A New Push

We’ve decided another “push” is needed on the 7 Days of Action front. Although Robert is home and Jack has been discharged from the ATU, things are happening less fast for the other dudes.  Every day, a new story emerges of another person being admitted to an ATU.

So, inspired by a Facebook post from Jackie Stillman (Robert’s mother) about how Robert’s personal hygiene was completely neglected during his time in the Unit, we will be running another series of 7 blog posts.

The difference this time is that they will focus on themes rather than having an individual’s story each day. That way we can focus on more than 7 people but also push the awful themes that have been, sadly, so consistent since people have been telling their experiences. It’s still a work in progress but we have seven subjects that we think would capture a wide range of experiences.

  1. The Role Call of Dudes
  2. “Treatment”
  3. Exclusion of Family & Friends
  4. Loss of Dignity, Self Respect & Autonomy (Including abuse of law designed to protect)
  5. Institutionalism
  6. Impact on Physical & Psychological Health
  7. Post ATU Scars

We’re sure there are probably many other topics we could cover. We are not embedded to the seven mentioned above, so if anyone has any other suggestions, please let us know.

It seems, in order to get the best coverage we plan to hold the next 7 Days of Action in early September, after the holiday season has finished.

Between now and September we would like to capture as many stories as possible that illustrate the themes 1-7 above. If you can contribute your experiences in any way, please get in touch by email to ourstories@sevendaysofaction.net .We are quite happy to publish your stories anonymously if that is what you would prefer.

Please don’t forget to watch our campaign video documentary here

It’s time for those Ninja outfits again, we think…..


News From The Past Seven Days

As promised, here is an update of the seven dudes featured in 7 Days of Action and some news on the campaign itself.

It is probably fair to say that there have been markedly differing consequences for the seven families whose stories we featured a week ago. Whilst we can announce an incredibly positive story, we are also sad to report that the threats and intimidation from the professionals has cranked up for some of the families. As a result, we will be reporting a couple of the bad things that have happened anonymously, so not to inflame the professionals who are following the campaign.

First, the most brilliant news. Robert, our day six dude, is returning home. In what was quite a remarkable U-turn by the LA, who a week earlier were still planning on sending Robert further from home to Devon, the council have now agreed Jackie’s proposal. The property that Jackie found has been accepted as being in Robert’s best interests and the new care providers have already started working with him. The final move is expected to happen in the next four weeks.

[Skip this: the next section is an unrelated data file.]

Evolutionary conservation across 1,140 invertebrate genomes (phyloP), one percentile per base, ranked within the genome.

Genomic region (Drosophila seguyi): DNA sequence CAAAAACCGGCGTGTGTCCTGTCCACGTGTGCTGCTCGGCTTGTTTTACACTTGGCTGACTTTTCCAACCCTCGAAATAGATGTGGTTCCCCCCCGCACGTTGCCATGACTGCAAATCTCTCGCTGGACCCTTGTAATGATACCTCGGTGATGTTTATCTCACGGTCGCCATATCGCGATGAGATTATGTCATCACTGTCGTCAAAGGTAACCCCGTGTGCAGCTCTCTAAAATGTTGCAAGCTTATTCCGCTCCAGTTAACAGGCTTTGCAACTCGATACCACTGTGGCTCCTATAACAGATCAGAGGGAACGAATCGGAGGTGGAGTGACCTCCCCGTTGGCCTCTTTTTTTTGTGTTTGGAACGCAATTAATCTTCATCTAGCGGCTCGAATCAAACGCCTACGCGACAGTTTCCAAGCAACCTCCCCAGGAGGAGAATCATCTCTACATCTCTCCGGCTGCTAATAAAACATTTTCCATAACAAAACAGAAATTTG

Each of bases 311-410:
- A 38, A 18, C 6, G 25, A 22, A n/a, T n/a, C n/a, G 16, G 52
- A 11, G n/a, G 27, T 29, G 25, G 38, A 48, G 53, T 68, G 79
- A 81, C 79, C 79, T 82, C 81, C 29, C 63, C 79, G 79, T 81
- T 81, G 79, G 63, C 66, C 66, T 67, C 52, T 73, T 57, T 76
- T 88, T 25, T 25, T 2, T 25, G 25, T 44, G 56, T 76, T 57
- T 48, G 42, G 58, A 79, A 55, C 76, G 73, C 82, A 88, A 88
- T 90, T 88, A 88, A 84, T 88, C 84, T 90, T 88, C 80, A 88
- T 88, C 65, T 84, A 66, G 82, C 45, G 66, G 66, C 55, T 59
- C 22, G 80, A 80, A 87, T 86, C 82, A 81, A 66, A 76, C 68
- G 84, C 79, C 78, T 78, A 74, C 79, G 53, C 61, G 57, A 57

There is also a small glimmer of light for Jack, our day two dude, as well. Although no discharge date has been set and a further review meeting set for next month, the professionals have started working with Jack and Eve on drawing up his person centred plan. The plan will be geared towards Jack living back in the community. Yesterday, Jack went to see the flat that will eventually be his new home, so he can now start visualising what his life there will look like.

A couple of pieces of good news arising from the campaign. An independent documentary producer got in touch with a plan to make a short film about ATUs and filming starts on that next week. Also, we were contacted by a major university seeking permission to include the Seven Days of Action material in a new social work course they are devising.

And now for the bad news:

We’ll start with a rhetorical question. Imagine you’re a mother who is informed that earlier that day your son had been hurt whilst being pinned down, which apparently some of the staff found very funny and laughed at him. Is this an assault? Is it a safeguarding issue? On top of that, the mother is frightened of reporting the matter officially because of the way she has experienced reprisals in the past for reporting similar incidents.

Another mother went to visit her son yesterday. She was met at the gates by the security guards and was told that she couldn’t enter if she was wearing any clothes that had pockets. They said that they didn’t want her bringing her phone or camera on to the premises, so she had to leave her coat and her bag in the car. This seems to us a very punishing rule. Families tend to respect the privacy of other residents and have no intention of photographing them. But families document their history through photos. It’s how we tell out stories and pass them on to future generations. Although, this is a horrible time in this dude’s history, it is still part of his life that will have a large pictorial chunk missing.